• Born September 15, 1960 Kevin Roche, 59. Chaired Worldcon 76 in San Jose (2018). Prior to that he co-chaired Westercon 66 in Sacramento in 2013 and chaired Costume-Con 26 in San José in 2008. He’s a veteran costumer and masquerade emcee, who co-directed the 2011 Worldcon’s Masquerade as well as Masquerades at Anime Los Angeles, Westercon, and BayCon. Roche is a research scientist at IBM Research Almaden. He also is the editor of Yipe! The Costume Fanzine of Record.

(11) COMICS SECTION.

  • Bizarro shows what happens when aliens reach the border.

(12) CLASSIC REVIVED? The Far Side web page made this announcement:

Uncommon, unreal, and (soon-to-be) unfrozen.

A new online era of The Far Side is coming!

(13) SCOOBY TAXONOMY. Eleni Theodoropoulus, in “How Scooby Doo Revived Gothic Storytelling for Generations of Kids” on CrimeReads, says that Scooby-Doo is really a Gothic series rather than mystery, as she discusses how the show’s supernatural elements made it so popular.

.. From its first episode, “What a Night for a Knight,” Scooby Doo establishes the very atmosphere that is integral to the gothic genre. The episode opens onto an empty country road under a full moon when a pickup truck rolls into view. The crate in the back opens. An armored knight rears his head and fixes his glowing eyes on the driver. Danger is imminent. “What a nervous night to be walking home from the movies, Scooby Doo,” says Shaggy, echoing the viewer’s sentiment. Moments later they come across the abandoned pickup truck where the suit of armor sits behind the wheel. Pristine, it shines in the moonlight. Suddenly, the head of the armor rattles and tips over, landing at their feet. Boy and dog chuckle nervously before they run away in what will become their signature manner of dealing with problems. The next two seasons of Scooby Doo, Where Are You! follow in this same vein, resting on a balance between suspense and fear, mystery and horror.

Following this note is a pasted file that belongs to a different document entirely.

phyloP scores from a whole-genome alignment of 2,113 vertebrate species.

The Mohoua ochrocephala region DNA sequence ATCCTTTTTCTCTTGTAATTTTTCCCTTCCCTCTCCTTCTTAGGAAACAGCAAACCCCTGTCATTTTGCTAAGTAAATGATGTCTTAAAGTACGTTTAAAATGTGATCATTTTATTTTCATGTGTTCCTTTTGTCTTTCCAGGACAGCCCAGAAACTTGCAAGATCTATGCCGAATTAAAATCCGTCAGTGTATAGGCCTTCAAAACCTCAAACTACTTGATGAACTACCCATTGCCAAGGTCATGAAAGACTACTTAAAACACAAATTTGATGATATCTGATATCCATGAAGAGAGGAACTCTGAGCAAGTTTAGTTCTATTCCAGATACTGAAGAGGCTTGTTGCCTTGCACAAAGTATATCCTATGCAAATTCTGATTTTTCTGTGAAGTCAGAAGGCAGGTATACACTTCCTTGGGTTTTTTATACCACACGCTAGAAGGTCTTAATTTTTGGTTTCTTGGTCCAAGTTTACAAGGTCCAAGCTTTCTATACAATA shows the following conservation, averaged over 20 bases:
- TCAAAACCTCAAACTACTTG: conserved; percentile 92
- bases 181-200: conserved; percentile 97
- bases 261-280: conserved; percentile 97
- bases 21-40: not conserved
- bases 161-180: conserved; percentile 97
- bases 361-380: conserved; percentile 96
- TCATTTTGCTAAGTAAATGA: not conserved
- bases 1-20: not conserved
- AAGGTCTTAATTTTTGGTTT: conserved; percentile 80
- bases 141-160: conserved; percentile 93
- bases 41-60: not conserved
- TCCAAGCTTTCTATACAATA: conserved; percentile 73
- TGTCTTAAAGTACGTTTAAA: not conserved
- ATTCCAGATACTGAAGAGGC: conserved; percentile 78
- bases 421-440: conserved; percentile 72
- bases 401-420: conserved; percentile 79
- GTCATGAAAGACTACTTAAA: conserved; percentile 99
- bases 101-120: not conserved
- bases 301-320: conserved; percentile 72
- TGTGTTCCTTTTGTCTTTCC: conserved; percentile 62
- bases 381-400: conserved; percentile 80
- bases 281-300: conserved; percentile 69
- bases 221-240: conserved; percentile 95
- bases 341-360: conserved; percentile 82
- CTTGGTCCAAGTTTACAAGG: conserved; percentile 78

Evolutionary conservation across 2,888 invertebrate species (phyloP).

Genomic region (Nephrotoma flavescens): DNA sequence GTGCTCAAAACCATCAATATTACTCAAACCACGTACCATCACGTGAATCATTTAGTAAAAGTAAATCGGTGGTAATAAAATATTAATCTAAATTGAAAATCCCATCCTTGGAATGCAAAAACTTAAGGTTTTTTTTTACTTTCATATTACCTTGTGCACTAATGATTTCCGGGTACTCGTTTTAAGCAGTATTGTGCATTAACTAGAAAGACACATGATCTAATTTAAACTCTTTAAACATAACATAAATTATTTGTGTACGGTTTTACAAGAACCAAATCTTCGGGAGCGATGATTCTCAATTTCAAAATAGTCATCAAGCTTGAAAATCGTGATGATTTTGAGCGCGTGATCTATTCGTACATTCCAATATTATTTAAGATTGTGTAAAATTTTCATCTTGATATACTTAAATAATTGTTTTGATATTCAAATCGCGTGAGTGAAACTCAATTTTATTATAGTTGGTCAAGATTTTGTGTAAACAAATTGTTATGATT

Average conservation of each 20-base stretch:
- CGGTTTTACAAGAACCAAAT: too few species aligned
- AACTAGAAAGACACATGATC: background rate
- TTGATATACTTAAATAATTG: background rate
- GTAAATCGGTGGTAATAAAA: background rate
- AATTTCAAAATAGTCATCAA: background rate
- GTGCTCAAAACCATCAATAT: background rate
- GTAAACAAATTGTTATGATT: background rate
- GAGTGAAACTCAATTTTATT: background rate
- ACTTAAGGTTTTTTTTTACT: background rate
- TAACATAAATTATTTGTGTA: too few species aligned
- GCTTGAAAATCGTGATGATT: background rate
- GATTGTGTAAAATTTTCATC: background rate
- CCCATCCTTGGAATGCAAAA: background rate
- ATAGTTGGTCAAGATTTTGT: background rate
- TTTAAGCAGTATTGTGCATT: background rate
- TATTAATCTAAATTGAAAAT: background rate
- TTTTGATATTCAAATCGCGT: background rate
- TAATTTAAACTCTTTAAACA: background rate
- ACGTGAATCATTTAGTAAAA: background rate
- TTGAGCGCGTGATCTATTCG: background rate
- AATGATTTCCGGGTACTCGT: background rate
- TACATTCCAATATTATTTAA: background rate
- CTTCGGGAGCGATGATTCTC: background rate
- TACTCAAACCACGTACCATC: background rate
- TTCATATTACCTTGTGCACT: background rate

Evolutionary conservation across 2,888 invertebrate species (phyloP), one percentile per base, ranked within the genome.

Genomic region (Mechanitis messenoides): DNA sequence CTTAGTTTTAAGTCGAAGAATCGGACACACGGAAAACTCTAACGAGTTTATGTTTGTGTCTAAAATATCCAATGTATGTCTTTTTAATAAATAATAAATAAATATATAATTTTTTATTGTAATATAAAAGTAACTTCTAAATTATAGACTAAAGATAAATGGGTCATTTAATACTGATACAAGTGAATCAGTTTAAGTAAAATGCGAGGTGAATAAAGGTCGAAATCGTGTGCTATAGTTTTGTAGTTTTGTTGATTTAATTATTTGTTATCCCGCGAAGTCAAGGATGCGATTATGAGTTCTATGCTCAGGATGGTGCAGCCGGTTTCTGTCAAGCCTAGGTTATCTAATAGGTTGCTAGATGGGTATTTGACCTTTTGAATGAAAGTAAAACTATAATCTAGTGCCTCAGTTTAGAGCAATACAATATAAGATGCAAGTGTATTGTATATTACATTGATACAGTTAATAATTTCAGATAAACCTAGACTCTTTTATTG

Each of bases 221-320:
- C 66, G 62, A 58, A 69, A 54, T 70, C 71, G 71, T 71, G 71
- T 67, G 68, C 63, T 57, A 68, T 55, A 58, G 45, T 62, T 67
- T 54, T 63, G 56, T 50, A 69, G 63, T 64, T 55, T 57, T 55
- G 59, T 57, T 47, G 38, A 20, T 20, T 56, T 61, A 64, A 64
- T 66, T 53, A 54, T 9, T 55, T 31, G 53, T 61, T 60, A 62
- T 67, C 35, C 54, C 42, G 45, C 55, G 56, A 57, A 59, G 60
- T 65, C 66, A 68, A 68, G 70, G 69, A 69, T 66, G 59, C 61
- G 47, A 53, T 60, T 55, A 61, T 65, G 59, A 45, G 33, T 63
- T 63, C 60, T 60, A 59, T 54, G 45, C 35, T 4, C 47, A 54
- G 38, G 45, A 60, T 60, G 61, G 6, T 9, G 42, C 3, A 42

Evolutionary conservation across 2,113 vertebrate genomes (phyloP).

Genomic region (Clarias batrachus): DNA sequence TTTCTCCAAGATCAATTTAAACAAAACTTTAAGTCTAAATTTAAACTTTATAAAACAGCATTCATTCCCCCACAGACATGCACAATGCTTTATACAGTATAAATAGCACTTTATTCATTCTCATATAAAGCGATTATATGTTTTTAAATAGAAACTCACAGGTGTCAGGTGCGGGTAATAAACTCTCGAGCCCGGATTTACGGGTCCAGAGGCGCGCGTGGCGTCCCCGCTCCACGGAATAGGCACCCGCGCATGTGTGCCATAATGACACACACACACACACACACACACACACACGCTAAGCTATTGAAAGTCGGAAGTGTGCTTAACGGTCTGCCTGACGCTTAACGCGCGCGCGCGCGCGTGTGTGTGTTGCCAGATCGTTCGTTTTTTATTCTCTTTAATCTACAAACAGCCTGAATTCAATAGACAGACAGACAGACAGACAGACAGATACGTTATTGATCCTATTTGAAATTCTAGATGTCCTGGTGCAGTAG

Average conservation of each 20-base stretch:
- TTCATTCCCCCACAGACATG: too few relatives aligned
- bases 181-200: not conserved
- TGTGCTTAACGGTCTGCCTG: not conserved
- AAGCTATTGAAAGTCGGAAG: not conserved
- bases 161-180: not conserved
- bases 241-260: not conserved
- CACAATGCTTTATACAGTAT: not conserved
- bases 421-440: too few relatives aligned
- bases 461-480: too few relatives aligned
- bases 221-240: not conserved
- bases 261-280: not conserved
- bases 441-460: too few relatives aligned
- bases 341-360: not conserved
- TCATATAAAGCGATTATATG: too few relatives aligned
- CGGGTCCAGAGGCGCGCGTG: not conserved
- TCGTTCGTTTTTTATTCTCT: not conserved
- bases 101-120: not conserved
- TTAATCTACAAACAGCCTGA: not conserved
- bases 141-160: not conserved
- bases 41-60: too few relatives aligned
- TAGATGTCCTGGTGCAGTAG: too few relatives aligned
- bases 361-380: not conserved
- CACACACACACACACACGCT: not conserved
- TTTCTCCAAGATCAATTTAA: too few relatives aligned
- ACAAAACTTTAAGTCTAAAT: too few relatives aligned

Instrumental to evoking these feelings in the viewer was less the plot itself than the atmosphere framing it….

(14) PLAYING FOR TIME. Cecilia D’Anastasio relates the “Confessions Of A Teenaged Strip-Mall GameStop Delinquent” at Kotaku.

… Once a week, I’d enter that GameStop to ask whichever bored employee was manning the place when they’d get Super Smash Bros. Brawl for the Wii, and whether they’d give it to me early. I wanted to play a video game before anybody else, and I wanted it to be Super Smash Bros. Brawl so I could get really good and nobody would ever be able to catch up. Certainly, I felt, GameStop had that power and would be generous with it. Theo, who worked at that GameStop, told me many times: Cecilia, it comes out in December. Each time, I’d fuss, forget what he said, and distract myself with some other game they had pre-installed on the Wii kiosk in the store. Then I’d go in again the next week….

… Back then, I was usually grounded. Each sentence lasted for a week, two weeks, a month, and eventually, it all blurred into an endless, sprawling, dusty-grey dream. My mom theorizes that I’d purposefully do bad teen stuff so she’d ground me. That way I could avoid my increasingly complicated friendships at the strip. Time would spin on there without me: break-ups, fights, pranks, insults. In the world of Final Fantasy XI, I had comrades who needed me. As my dedication to leveling up heightened, so too did my in-game friends’ expectations of me as a community member. A couple times a week, one would reach out to me on a forum, or on Myspace, or eventually even through text message, asking me to log on and help them with some level grinding, some quest.

Then came the emotional labor. As a teenager, I did not have the tools to counsel the cat girl FlameKitty, the avatar of an older man, through his joblessness, his unpaid bills, his loneliness. I could not offer authoritative advice after a married mother of five fell in love with another Final Fantasy XI companion, whose shadowy forum profile picture featured a katana. …